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Perfectionism and the Arts

Perfectionism is quite pervasive in today's culture - at least the one I live in. It is hard to let it go.

Why I am working on it. Why do I try to teach this to my students.

Perfectionism is many things, it comes from many things. I most often see it as a defense. Displaying perfection defends proactively against any perceived attack or judgement that may cause uncomfortable feelings, shame, insecurities. It defends us against triggers that may connect to our past, our negative childhood messaging that wounded us, the tiny(?) stubborn voice that may tell some of us we are not enough. The fear that if someone truly saw the raw version of us, that the impact of a rejection of that may be too deep to recover from. And so we offer a different view, a more perfect view and thus keep ourselves safe.

People can not be perfect. Organizations and businesses can not be perfect.

Art can not be perfect - especially to an artist.

Yet, we create stress in ourselves and others constantly in attempt to get as close as possible. To display to others perfection? I think not. I think it is more to display the lack of imperfection.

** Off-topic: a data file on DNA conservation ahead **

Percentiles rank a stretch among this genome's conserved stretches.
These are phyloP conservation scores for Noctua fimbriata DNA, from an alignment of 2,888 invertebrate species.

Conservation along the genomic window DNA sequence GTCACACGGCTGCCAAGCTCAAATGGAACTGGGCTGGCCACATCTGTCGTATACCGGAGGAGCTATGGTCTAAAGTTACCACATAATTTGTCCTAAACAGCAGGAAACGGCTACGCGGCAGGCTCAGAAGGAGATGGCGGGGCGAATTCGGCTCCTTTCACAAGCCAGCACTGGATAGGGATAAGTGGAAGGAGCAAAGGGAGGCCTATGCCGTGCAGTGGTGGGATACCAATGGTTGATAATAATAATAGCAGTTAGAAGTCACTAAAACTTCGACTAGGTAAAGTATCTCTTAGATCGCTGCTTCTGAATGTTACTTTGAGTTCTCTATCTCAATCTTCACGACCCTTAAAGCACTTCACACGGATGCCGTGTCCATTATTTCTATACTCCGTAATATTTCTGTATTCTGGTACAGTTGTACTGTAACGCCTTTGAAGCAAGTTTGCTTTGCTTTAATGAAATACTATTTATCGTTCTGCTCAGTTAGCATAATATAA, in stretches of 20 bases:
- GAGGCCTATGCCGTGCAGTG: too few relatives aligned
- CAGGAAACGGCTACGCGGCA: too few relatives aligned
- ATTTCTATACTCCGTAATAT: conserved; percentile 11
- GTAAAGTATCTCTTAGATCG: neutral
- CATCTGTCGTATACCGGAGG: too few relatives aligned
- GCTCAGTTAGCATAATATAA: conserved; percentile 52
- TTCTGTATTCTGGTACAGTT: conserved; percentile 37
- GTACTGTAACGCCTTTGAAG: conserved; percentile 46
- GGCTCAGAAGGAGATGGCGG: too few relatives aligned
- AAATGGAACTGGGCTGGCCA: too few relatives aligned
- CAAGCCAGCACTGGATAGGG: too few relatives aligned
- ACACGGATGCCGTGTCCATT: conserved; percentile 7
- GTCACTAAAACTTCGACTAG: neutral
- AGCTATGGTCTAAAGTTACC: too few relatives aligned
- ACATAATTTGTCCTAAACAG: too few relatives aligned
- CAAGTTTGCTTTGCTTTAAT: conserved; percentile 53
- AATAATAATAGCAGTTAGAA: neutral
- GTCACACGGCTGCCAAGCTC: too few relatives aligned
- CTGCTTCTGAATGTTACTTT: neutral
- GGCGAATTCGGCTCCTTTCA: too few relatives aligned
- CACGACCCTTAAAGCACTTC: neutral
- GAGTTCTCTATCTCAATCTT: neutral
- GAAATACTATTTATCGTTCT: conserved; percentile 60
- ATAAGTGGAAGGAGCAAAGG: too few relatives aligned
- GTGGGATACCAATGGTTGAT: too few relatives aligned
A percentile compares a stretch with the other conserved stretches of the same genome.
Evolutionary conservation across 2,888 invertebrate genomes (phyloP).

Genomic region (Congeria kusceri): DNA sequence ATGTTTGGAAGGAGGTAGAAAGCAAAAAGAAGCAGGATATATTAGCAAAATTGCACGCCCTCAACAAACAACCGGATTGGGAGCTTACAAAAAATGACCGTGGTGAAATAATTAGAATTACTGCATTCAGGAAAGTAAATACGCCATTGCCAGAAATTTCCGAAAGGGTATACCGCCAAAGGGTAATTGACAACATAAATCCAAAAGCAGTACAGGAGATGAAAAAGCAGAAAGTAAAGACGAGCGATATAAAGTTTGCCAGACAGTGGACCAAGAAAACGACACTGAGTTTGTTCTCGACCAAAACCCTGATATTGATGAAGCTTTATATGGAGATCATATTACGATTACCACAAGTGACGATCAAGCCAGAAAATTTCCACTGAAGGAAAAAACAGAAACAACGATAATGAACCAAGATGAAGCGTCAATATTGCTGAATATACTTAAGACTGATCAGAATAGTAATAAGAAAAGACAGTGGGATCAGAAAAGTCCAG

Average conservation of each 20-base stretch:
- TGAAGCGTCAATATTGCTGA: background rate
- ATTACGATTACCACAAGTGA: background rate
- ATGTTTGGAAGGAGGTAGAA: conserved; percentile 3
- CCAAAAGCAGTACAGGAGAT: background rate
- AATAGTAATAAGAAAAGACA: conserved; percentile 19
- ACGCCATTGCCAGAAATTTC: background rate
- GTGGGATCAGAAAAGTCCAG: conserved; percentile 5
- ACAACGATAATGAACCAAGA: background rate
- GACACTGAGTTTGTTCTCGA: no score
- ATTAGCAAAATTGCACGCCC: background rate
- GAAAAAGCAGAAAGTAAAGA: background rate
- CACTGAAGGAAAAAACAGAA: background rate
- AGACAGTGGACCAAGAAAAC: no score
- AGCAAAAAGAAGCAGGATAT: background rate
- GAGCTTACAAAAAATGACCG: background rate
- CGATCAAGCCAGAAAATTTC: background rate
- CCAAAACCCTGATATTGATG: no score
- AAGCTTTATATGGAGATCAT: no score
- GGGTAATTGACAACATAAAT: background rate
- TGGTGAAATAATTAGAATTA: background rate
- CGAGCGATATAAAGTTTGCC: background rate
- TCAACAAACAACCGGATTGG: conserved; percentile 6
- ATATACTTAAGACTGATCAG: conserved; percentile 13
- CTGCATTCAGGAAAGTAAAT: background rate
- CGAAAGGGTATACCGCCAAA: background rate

Imperfection, inherent in all of us, is vulnerable. Vulnerable is by definition uncomfortable. As the GB Wildling Detective says, "How do we grow if we avoid discomfort?" and the Camel says, "Hmph..." - but that's a different story.

Brene Brown, the researcher story-teller, speaks on vulnerability. Speaks on the power of it.

True art requires vulnerability.

It requires bravery.

It requires discomfort.

If art is a reflection of the human experience it should never be perfect. If education is about growth and development, it should never look perfect. If relationships are about true connections - the people are not perfect. Our houses are not perfect, our work is not perfect, our bodies are not perfect, our events are not perfect.

This is important because it is true and authentic.

Art can move people forward in their journeys. It can help people of all ages find themselves. It can help us find each other, understand our world, dig deeper and connect more.

But it requires bravery and distress tolerance.

It requires us to show up and keep showing up.

It requires us to be publicly imperfect. A daunting thing in my opinion.

I will keep trying. Sometimes it will be messy. Sometimes it will be magic.

I want my students to see both. To go into the world having practiced failing in a safe environment, crying in a safe environment, working through discomfort in a safe environment, stretching - trying - creating - engaging....I want all of these things for all of my students.

And that is why moving allowing things in Green Bean to be not perfect is important.

And it is hard.

And I love it more than I can say.

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